• 23.  Obtain appropriate cultures before starting antibiotics provided this does not significantly delay antimicrobial administration.(1C) • Obtain two or more blood cultures (BCs) • One or more BCs should be percutaneous • One BC from each vascular access device in place >48 hours • Culture other sites as clinically indicated  Perform imaging studies promptly in order to confirm and sample any source of infection (1C)
  • 24.  If the same organism is recovered from both cultures, the likelihood that the organism is causing the severe sepsis is enhanced.  If the culture drawn through the vascular access device is positive > 2 hours earlier than the peripheral blood culture, it may offer support that the vascular access device is the source of the infection.
  • 25. Indications:  Fever  Chills  Hypothermia  Leukocytosis  Left shift of neutrophils  Neutropenia  Unexplained organ dysfunction, e.g., renal failure or signs of hemodynamic compromise.  Blood cultures should be taken as soon as possible after the onset of fever or chills.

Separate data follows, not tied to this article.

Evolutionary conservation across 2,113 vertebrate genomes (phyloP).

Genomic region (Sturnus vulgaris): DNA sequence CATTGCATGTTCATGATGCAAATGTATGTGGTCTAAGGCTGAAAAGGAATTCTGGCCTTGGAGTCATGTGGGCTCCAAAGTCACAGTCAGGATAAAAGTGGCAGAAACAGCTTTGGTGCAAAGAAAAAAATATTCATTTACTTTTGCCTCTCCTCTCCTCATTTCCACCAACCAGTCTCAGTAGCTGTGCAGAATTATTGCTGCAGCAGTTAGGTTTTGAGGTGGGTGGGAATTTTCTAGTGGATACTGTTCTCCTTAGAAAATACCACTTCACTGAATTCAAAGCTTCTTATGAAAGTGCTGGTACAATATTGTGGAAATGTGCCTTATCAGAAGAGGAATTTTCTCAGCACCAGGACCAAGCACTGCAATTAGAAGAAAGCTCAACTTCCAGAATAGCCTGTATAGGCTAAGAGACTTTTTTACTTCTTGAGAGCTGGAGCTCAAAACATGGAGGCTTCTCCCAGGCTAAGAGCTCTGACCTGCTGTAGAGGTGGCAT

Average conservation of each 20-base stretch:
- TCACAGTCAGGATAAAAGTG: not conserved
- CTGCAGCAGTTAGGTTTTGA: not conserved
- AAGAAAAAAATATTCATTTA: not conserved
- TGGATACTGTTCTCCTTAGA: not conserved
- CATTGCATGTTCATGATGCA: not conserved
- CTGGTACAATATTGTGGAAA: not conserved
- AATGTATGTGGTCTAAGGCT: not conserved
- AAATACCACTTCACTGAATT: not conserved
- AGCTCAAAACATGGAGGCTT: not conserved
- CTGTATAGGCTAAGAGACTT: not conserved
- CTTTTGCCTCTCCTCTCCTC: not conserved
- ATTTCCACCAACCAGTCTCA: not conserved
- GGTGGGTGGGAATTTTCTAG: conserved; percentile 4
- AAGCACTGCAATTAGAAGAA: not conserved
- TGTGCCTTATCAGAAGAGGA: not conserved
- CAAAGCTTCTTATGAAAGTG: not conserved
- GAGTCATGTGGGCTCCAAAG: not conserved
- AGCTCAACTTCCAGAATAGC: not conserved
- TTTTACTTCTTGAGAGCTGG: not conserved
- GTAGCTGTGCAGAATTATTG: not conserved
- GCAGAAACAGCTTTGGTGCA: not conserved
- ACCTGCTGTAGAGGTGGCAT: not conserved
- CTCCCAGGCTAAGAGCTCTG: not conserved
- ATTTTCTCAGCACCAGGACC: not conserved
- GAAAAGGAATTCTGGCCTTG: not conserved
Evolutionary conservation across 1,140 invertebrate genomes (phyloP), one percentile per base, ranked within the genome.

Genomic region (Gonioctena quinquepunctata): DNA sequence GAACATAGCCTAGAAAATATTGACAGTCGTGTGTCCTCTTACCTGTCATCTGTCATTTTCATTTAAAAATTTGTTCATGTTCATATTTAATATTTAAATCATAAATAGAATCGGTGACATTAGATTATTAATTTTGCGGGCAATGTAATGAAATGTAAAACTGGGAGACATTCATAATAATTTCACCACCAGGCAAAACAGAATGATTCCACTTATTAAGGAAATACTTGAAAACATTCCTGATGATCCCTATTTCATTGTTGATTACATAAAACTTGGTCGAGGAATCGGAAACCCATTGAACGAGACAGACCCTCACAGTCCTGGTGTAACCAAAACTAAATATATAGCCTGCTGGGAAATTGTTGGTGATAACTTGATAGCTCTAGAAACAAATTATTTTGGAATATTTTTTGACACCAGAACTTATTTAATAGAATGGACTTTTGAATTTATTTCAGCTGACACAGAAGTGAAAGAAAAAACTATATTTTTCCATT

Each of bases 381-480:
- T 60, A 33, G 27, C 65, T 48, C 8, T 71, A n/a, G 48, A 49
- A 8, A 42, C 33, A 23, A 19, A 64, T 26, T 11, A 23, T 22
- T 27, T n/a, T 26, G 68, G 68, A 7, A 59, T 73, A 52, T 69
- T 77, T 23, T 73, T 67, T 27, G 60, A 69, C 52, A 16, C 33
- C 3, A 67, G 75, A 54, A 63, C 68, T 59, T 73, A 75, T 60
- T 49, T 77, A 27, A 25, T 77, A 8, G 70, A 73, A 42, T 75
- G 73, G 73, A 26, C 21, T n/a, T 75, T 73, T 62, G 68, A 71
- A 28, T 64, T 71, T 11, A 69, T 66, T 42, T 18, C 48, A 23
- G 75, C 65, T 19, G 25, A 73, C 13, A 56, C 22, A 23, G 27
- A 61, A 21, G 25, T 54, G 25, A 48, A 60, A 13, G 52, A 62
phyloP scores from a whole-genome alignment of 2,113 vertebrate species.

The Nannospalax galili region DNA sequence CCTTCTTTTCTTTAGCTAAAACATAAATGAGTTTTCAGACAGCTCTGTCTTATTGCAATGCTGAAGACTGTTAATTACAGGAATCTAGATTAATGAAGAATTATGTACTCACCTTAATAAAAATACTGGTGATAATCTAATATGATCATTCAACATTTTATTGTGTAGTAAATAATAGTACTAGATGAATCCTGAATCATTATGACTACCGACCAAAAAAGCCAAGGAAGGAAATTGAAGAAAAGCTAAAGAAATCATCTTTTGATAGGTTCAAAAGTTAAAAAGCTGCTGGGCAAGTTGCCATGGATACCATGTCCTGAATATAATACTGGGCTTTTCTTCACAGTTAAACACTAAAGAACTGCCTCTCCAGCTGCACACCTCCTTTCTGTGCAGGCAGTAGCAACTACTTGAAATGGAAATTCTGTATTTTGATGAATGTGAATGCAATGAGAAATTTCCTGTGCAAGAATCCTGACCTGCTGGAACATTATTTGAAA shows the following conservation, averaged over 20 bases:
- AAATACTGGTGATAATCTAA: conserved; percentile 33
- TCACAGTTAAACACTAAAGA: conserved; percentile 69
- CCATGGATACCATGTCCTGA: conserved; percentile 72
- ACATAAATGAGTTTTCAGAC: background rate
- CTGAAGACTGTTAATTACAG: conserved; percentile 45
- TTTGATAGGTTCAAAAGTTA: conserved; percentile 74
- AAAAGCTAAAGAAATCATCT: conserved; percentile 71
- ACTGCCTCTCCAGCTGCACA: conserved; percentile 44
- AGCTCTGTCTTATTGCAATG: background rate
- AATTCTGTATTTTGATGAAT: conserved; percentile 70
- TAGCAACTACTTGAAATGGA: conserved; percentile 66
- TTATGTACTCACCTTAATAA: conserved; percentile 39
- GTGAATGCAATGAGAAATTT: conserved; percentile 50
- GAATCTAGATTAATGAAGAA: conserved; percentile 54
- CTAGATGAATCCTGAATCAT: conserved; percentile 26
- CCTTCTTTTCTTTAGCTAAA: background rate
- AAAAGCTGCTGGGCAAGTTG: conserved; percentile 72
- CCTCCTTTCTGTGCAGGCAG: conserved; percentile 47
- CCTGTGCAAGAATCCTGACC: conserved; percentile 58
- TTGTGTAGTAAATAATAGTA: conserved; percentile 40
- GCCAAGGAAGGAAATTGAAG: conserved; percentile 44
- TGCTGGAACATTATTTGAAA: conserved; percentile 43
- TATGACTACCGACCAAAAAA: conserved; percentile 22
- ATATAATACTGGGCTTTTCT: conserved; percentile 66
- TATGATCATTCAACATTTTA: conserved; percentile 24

• 26. Begin intravenous antibiotics as early as possible, and always within the first hour of recognizing severe sepsis (1D) and septic shock. (1B) Broad-spectrum: one or more agents active against likely bacterial/fungal pathogens and with good penetration into presumed source. (1B) Consider combination therapy in Pseudomonas infections. (2D) Consider combination empiric therapy in neutropenic patients. (2D)
  • 27.  Harbarth S. Am J Med 2003;115(7):529–35  Inappropriate initial antibiotic therapy was associated with excess mortality (OR 1.8)  Leibovici L. J Intern Med 1998;244:379–86.  Appropriate empiric antibiotic treatment resulted in a decrease in mortality from 34%  20%.  Fatality with inappropriate antibiotics and septic shock  OR 1.6
  • 28.  Reassess antimicrobial regimen daily to optimize efficacy, prevent resistance, avoid toxicity, & minimize costs. (1C)  Combination therapy no more than 3-5 days and de- escalation following susceptibilities. (2D)  Duration of therapy typically limited to 7–10 days; longer if response slow, undrainable foci of infection, or immunologic deficiencies. (1D)  Stop antimicrobial therapy if cause is found to be non- infectious. (1D)